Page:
Unless a library already has a core collection of good eighteenth-century novels and is prepared to add to it vigilantly on an individual basis, it would be exceedingly difficult, if not impossible, to build a great collection of this kind. While it is certainly true that there is still an abundance of good eighteenth-century books for sale, works of fiction appear much less frequently in antiquarian catalogues in comparison to other genres of literature such as poetry and drama. Antiquarian dealers are increasingly aware of the scarcity of eighteenth-century novels. In their catalogue descriptions they not only provide commentary about the novelist and the work, they also state the number of known copies available and where they are located. Scarcity itself has driven up all prices regardless of the stature of the author or the merit of the novel.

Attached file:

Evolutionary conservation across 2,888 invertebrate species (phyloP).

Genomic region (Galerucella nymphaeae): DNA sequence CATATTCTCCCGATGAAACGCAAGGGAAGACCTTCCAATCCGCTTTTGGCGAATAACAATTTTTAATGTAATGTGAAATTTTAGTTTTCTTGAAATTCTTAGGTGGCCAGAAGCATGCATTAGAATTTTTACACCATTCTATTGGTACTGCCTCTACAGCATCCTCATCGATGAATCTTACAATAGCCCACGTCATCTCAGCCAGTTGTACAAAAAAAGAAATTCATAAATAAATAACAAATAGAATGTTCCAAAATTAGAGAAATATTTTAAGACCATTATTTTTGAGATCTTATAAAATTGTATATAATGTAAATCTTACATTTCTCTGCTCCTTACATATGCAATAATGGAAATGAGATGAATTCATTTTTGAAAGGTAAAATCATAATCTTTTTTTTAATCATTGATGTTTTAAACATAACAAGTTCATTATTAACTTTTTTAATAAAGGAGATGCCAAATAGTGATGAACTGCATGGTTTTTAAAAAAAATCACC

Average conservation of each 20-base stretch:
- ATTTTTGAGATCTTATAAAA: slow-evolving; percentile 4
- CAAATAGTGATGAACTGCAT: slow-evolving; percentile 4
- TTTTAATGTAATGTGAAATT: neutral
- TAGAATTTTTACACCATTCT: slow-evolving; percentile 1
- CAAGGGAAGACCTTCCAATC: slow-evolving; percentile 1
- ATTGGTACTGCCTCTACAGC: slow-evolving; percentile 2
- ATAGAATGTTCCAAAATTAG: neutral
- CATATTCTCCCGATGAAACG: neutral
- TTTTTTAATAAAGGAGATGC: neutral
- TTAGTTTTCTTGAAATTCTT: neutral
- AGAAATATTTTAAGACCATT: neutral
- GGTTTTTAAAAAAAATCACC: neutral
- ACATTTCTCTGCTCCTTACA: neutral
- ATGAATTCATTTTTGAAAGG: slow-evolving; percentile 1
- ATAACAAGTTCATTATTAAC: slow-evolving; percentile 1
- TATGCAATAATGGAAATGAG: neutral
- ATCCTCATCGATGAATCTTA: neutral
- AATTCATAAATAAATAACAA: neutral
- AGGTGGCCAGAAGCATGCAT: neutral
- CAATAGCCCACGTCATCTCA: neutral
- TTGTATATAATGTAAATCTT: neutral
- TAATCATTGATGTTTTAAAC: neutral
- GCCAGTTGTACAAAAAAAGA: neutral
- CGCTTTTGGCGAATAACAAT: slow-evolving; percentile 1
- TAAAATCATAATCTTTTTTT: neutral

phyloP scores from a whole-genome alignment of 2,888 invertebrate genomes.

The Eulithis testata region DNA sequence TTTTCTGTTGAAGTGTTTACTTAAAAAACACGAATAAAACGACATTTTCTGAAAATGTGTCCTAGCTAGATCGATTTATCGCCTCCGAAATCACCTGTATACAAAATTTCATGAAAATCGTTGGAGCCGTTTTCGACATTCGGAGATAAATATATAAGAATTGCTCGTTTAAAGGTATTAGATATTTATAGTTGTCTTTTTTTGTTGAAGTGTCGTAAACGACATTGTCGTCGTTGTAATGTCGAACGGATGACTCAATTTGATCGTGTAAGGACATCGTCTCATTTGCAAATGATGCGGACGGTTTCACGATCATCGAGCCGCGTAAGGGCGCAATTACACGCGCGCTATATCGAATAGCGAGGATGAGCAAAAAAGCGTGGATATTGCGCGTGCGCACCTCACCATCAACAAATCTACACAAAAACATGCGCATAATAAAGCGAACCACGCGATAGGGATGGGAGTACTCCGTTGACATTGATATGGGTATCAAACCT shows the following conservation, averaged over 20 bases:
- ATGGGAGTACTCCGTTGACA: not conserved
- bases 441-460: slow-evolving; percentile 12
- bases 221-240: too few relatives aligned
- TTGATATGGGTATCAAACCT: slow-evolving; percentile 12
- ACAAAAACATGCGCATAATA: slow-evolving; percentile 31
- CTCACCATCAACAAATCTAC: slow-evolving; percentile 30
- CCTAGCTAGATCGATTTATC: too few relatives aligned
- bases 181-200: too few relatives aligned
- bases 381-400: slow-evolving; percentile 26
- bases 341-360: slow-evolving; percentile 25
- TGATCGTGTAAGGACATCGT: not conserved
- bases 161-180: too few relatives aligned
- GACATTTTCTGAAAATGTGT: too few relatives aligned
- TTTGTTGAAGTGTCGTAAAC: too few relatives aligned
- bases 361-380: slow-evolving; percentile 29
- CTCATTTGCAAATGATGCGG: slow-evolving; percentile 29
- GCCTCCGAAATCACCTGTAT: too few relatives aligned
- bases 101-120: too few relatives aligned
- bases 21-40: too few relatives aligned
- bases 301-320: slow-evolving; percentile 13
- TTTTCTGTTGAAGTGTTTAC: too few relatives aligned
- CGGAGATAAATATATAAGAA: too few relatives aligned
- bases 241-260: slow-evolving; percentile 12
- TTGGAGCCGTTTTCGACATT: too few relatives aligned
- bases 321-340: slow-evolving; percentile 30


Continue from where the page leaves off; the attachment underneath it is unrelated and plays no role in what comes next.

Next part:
So, any library not already in the top half-dozen in Australia for this sort of material can probably forget building a great collection, and those that are in the top half-dozen need to "add to it vigilantly" now while the relative "abundance of good eighteenth-century books" persists.

* * * * *

As a collector, what stands out for me is that, since "practically all discussion about collecting eighteenth-century novels" focused on the works of major, male authors, there was an opportunity (until 2002 and to a much more limited extent now) to build a collection on a few major authors in depth, while collecting other, minor, works "before they disappear altogether from the antiquarian market".